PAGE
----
At the end of 2013, I shared the list of books that I had read along with a brief recap and a recommendation. Because of my busy schedule this year I have read fewer books but have tried to be pickier about what I chose to read. (I learned this from a book I read two years ago called Lit: A Christian guide to reading books.)
Here are a few highlights of the books that I read organized by category:
The Conviction to Lead: 25 Principles for Leadership that Matters by Albert Mohler. I have really grown in my appreciation of Al Mohler over the last couple of years. His daily podcast and blogs are always excellent, and what he did in turning around Southern Seminary is amazing. I think the man is a genius and since I try to read a book on leadership every year I was excited to read this one. I won’t recap the book since I already blogged about it here. If you are a leader in any capacity, you should read this book.
Get Real: Sharing your everyday faith every day by: John Leonard. Any attempt to learn evangelism and then do it should be applauded. The author had some good points in the book to take to heart. I was disappointed by how the author seemed to shy away from using the law in a gospel conversation. Romans 7:7 says that if it hadn’t been for the law Paul wouldn’t have known what sin was. I did like his thoughts on sharing the gospel with those people that God brings across your path and to not hide the fact that you are a Christian. “By letting everyone know that you are a believer, people will either automatically withdraw from you or be drawn to you.”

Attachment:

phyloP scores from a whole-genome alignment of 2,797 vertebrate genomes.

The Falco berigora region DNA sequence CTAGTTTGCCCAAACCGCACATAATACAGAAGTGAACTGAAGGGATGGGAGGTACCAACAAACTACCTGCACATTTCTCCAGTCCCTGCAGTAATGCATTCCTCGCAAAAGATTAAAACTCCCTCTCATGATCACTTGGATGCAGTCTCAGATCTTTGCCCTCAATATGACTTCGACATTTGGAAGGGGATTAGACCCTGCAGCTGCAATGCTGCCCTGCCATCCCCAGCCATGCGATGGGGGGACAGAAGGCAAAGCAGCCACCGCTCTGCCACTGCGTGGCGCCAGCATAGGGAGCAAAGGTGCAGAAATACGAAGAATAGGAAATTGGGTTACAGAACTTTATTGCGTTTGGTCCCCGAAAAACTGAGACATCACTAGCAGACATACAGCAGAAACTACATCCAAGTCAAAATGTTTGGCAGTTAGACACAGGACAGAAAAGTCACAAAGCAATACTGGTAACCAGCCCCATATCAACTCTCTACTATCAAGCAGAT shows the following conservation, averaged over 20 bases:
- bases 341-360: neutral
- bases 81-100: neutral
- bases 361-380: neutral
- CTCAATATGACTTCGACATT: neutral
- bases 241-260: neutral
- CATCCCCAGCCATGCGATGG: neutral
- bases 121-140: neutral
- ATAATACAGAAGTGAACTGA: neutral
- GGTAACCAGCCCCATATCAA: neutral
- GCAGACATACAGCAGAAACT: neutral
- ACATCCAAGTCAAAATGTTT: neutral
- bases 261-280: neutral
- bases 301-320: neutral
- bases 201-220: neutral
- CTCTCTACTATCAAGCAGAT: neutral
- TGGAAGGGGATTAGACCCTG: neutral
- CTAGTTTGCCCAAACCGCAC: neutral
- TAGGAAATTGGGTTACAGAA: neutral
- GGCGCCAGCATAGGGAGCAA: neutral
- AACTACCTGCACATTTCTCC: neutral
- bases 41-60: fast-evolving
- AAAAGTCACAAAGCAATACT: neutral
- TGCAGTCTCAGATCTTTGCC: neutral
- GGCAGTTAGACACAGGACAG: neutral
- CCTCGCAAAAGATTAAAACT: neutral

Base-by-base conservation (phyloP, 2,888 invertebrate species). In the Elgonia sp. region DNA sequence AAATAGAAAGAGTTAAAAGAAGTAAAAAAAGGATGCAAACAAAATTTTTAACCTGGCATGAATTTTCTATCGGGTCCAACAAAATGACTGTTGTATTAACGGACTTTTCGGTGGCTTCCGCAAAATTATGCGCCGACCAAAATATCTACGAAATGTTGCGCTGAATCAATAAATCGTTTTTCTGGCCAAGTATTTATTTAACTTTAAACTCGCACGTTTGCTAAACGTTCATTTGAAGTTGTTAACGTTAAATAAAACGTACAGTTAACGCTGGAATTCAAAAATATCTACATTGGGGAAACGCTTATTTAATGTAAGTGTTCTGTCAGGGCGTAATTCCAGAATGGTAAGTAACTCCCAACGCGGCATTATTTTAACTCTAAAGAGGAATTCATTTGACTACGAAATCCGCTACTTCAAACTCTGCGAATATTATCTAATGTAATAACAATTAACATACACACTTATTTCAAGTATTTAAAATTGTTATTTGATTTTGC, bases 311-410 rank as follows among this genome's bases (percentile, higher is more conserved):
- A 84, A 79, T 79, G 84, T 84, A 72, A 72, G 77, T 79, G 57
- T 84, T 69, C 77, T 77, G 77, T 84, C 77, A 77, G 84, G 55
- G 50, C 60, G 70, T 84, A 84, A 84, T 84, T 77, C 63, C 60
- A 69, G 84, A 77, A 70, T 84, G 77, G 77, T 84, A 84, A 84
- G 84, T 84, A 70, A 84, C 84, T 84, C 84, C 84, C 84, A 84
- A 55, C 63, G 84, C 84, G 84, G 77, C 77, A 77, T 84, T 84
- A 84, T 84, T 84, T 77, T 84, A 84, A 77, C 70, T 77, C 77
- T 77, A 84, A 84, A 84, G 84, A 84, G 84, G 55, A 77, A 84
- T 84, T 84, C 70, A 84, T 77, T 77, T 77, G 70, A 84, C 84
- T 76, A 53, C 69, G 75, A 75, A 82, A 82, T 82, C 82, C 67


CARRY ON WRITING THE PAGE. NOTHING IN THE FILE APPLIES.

Category: Christian Living
The Truth of the Cross by R. C. Sproul. Similar to my feelings towards Al Mohler, I have really grown in my appreciate for Sproul’s teaching. I read this book leading up to Easter Sunday and I loved it. You can read a more complete review here. Basically, it’s full of the gospel. It will help you see sin more clearly, which will help you appreciate the cross more fully, and in turn, you will worship God more fully.
Strange Fire: The danger of offending the Holy Spirit with counterfeit worship, by: John MacArthur. This book was written as a response to the worldwide increase of the charismatic movement and the dangers that are associated with it. I thought the book was well written and made a lot of great points. MacArthur traces the shady history of the charismatic/Pentecostal movement from the beginning up until today. I didn’t agree with every word in the book, but what stuck out to me was the importance of looking at the beginning and leaders of any movement to understand it’s heart. I agree with his overall theme that Spirit-led churches are Word-fed and Christ-honoring.
Finally Free: Fighting for purity with the power of grace, by: Heath Lambert. This was an excellent book. It’s all about how to deal with pornography. Since this is a battle that every Christian man fights I encourage every one to read this book. It’s the most gospel-centered book that I’ve read on this topic.
Dangerous Calling: Confronting the unique challenges of pastoral ministry by Paul David Tripp. This is a good book for pastors as it addresses many important topics. However, I’m not a huge fan of Tripp’s writing style. He seems to ask long series’ of rhetorical questions which got really annoying after a while.